The Google Pixel 5 and iPhone 12 are smartphones with excellent cameras. Both of these devices have primary wide-angle and ultrawide lenses, both are loaded with software tricks like night modes and simulated bokeh effects for portraits and both are among the best camera phones available now. But which camera phone is best? To find out, we staged a handful of photo comparisons between the iPhone 12 and Pixel 5 in similar scenarios.
iPhone 12 vs. Google Pixel 5: Camera specs compared
Before we get into the side-by-side image comparisons, let's take a look at the imaging hardware. Both the iPhone 12 and Google Pixel 5 have dual-lens rear cameras and both also have wide and ultrawide lenses, but there's some key differences.
The iPhone 12 packs a 12-megapixel primary wide-angle shooter with a new 7-element lens and ƒ/1.6 aperture, the fastest ever in an iPhone. These improvements are said to allow 27% more light to reach the image sensor, thus enhancing the detail and color of low-light images. The ultrawide camera is also rated at 12MP, with an ƒ/2.4 aperture.
The Pixel 5 utilizes Google's tried-and-true 12.2MP, ƒ/1.7 primary shooter (also present in the Pixel 4a and 4a 5G) accompanied by a 16MP, ƒ/2.2 ultrawide lens with a 107˚field of view. This is narrower than the 120˚ perspective of the iPhone 12's ultrawide lens, meaning that the Pixel won't be able to fit quite as much of a given scene in the frame using its secondary optic as the iPhone can — a fact you'll soon see in our side-by-side comparisons.
On the front, the iPhone 12 features a 12MP, ƒ/2.2 camera for selfies, while the Pixel 5's front-facing shooter comes in the form of a decidedly low-resolution 8MP, ƒ/2.0 front camera.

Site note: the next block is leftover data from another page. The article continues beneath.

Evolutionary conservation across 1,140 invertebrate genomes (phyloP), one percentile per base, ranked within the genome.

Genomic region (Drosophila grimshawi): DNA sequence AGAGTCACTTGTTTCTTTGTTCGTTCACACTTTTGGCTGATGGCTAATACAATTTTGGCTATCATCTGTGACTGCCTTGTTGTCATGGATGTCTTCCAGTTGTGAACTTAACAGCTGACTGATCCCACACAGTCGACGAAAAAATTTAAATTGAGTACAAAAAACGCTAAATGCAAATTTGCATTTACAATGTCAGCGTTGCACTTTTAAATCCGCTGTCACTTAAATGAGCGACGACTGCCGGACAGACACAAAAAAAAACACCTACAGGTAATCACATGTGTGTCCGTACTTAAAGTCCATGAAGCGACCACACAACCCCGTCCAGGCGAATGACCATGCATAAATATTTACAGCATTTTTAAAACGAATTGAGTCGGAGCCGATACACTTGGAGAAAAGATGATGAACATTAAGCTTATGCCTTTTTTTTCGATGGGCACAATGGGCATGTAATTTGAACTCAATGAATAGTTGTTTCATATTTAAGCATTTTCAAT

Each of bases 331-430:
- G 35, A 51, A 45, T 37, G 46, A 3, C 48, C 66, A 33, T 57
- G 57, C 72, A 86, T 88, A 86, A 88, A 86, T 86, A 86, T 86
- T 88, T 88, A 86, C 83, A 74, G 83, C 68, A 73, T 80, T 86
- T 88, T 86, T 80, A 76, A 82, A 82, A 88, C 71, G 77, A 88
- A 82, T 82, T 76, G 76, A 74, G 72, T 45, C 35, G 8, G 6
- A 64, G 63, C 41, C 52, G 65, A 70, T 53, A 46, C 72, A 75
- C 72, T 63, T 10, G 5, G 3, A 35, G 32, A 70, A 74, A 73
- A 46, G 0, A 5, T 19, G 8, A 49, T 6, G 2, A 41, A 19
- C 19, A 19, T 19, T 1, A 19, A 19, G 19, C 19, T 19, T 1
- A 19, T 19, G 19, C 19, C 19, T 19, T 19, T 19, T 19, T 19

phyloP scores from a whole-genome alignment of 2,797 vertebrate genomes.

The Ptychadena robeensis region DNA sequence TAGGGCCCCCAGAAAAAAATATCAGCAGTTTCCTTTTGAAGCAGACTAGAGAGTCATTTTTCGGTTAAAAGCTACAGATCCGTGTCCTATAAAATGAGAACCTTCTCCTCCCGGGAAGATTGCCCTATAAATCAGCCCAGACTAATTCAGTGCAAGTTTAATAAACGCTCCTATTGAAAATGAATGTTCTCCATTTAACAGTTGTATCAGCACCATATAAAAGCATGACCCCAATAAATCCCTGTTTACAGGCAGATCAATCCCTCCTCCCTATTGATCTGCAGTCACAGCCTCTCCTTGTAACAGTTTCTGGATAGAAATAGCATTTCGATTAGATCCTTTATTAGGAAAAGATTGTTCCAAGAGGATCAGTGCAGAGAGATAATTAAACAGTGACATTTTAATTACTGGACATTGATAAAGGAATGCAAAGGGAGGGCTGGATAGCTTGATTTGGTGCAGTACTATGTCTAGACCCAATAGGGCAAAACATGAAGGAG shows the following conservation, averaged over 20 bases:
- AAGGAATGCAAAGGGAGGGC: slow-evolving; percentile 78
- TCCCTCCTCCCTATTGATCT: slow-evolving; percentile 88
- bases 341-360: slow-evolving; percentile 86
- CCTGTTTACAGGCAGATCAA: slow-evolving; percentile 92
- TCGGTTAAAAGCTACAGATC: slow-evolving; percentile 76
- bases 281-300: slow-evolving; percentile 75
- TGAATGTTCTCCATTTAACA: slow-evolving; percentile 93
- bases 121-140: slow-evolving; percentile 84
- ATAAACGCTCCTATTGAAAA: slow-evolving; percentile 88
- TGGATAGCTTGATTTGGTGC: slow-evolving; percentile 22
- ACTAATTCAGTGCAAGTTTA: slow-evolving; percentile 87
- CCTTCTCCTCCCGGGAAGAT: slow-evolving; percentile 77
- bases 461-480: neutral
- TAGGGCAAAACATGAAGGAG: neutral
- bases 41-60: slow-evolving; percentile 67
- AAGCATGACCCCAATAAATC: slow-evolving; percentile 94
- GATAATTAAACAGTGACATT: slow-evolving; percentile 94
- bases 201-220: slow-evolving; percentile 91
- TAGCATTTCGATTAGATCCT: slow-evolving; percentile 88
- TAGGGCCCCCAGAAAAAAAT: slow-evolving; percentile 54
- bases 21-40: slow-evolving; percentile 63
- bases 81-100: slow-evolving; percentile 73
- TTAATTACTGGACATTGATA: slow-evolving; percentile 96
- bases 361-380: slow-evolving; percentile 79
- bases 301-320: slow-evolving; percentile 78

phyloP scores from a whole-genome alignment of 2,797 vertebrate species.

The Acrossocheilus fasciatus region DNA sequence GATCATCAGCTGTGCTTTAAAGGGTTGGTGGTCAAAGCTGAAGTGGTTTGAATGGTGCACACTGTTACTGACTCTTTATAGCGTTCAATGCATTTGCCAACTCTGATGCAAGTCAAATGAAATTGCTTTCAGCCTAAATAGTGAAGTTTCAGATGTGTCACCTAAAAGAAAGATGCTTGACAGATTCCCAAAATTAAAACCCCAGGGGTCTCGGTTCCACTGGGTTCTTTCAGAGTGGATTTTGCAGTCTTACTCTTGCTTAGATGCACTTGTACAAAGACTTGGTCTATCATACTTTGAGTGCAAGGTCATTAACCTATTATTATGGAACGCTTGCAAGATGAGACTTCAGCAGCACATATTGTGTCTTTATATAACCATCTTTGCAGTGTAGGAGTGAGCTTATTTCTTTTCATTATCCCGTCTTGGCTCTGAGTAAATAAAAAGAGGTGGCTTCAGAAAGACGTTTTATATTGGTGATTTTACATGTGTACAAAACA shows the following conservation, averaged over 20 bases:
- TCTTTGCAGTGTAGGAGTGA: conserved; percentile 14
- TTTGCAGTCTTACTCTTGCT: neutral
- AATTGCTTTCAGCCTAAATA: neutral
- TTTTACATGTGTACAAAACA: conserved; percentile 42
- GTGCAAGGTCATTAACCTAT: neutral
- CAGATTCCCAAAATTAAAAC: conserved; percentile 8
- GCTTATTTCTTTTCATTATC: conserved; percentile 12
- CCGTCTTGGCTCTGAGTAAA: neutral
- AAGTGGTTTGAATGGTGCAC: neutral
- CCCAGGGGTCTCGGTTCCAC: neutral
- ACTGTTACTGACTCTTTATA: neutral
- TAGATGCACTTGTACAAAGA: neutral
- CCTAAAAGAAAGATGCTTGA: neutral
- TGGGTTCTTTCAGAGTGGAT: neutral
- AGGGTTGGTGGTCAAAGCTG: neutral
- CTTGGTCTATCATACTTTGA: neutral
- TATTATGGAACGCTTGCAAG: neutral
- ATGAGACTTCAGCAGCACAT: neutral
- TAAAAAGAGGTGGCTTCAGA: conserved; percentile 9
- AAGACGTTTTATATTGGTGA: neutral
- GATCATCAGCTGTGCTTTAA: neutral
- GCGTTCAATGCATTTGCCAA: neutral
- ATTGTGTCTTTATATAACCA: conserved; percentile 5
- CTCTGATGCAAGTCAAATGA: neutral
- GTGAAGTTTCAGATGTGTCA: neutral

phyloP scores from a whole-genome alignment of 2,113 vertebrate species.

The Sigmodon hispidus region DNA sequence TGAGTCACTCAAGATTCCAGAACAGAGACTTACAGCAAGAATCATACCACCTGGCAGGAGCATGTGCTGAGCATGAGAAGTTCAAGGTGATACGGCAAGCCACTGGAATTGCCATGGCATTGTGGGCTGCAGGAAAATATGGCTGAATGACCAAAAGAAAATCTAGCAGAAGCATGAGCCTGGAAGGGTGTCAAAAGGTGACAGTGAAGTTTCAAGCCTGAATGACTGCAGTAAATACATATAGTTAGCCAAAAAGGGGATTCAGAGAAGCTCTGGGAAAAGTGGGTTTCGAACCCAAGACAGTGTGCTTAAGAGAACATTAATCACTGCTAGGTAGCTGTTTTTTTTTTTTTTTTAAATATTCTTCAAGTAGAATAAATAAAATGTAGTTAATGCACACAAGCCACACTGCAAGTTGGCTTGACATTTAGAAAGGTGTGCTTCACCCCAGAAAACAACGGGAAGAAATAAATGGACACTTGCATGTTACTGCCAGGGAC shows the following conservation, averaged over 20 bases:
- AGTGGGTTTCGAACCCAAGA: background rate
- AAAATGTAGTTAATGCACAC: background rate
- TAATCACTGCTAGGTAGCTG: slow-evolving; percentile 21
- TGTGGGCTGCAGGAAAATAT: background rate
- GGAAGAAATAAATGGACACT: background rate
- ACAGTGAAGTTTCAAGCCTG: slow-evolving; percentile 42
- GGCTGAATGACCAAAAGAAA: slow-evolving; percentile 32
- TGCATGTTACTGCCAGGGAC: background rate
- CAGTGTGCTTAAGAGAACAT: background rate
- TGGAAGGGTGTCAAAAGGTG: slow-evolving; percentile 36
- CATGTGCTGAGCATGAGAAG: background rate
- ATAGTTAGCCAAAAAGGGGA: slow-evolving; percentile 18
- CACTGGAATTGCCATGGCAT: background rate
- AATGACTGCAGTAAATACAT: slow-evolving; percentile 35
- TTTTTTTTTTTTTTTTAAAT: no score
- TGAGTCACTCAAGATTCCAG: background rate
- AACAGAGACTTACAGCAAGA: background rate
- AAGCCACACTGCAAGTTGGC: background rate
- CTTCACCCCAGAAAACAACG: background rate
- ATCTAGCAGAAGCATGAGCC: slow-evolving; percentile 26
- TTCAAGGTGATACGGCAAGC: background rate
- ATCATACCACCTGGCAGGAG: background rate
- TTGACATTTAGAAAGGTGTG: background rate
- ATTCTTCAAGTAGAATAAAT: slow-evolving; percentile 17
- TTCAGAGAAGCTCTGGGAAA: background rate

Round 1: Creek
We begin our face-off with a pair of images of a picturesque creek at the peak of autumn. Both offer stunning detail and clarity, and really make you remark on how far mobile imaging in a relatively short amount of time.
Look closely, though, and differences slowly reveal themselves. More light bounces off of the water in the iPhone 12's shot, compared to the Pixel 5's. The shadows in the brush and leaves captured by Apple's phone are brighter than they are in the Pixel 5's rendition. And yet, the Pixel 5 brings more attention to the specular highlights and light being picked up by the leaves above the creek, filtering the sun's rays as they shine down.
Overall, personally I want to give the nod to the Pixel 5 here, for its superior contrast and deeper greens, especially in the darker regions of the frame. Most phone makers tune their imaging algorithms to decrease the strength of shadows, and while neither Apple or Google are the worst offenders in that respect, I do feel that in this particular instance, Google's device is more willing to preserve the weight of shadows, which in turn adds more body and richness to the scene. Still, there's very little between the two.
Winner: Pixel 5
Round 2: Portrait
Next we have a pair of portraits, both of which employ each device's Portrait Mode. Neither device has a telephoto lens, which means portraits end up being quite removed from the subject. However, the Pixel 5 does automatically crop into the frame somewhat, neutralizing the need to get up close.
There are aspects of each image to commend here. The Pixel 5 better picks up the sunlight hitting my colleague Jesse's face; it also provides more detail within the deepest shadows of the scene, on his right shoulder.
However, the iPhone 12 takes this round for two reasons in particular: sharpness and noise (or, rather, lack thereof). The iPhone's rendition is so much crisper overall even when you zoom in, which is honestly an incredible feat considering this shot was captured by a regular wide-angle camera, rather than a telephoto with an optical advantage. Apple's device also better isolates Jesse from his background and paints a smoother bokeh across the wall of trees behind him.
Winner: iPhone 12